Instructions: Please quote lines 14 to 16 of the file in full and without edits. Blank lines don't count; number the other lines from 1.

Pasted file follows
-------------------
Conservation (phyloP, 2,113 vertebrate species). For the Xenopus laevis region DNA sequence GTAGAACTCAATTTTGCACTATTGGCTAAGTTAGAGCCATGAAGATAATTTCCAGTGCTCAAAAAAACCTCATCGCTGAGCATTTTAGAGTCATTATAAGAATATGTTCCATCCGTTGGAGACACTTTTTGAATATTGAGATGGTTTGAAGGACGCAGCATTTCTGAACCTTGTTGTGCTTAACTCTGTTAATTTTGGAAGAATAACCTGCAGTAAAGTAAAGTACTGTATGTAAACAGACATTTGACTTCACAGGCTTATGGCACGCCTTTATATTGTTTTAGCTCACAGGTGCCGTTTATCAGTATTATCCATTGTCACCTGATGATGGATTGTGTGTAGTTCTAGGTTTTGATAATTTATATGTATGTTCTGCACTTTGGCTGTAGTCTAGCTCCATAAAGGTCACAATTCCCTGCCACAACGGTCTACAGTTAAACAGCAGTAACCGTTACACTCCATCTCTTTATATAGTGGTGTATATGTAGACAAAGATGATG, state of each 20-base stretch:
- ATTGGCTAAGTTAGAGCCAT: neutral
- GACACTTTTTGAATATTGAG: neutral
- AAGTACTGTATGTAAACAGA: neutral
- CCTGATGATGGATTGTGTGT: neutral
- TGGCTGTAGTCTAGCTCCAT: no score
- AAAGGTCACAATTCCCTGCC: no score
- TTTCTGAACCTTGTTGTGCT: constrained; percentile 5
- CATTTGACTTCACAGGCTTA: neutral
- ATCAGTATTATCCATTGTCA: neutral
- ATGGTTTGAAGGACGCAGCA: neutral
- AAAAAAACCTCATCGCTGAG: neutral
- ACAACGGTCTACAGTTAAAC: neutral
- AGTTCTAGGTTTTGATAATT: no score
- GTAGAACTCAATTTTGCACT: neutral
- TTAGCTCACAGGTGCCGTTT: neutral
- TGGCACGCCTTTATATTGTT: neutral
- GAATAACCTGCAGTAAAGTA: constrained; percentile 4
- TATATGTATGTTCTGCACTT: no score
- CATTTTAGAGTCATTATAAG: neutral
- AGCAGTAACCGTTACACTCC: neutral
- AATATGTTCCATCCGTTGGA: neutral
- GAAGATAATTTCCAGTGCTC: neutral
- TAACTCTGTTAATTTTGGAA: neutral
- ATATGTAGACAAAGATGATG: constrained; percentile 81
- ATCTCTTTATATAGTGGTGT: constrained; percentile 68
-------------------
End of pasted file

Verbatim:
- AGTTCTAGGTTTTGATAATT: no score
- GTAGAACTCAATTTTGCACT: neutral
- TTAGCTCACAGGTGCCGTTT: neutral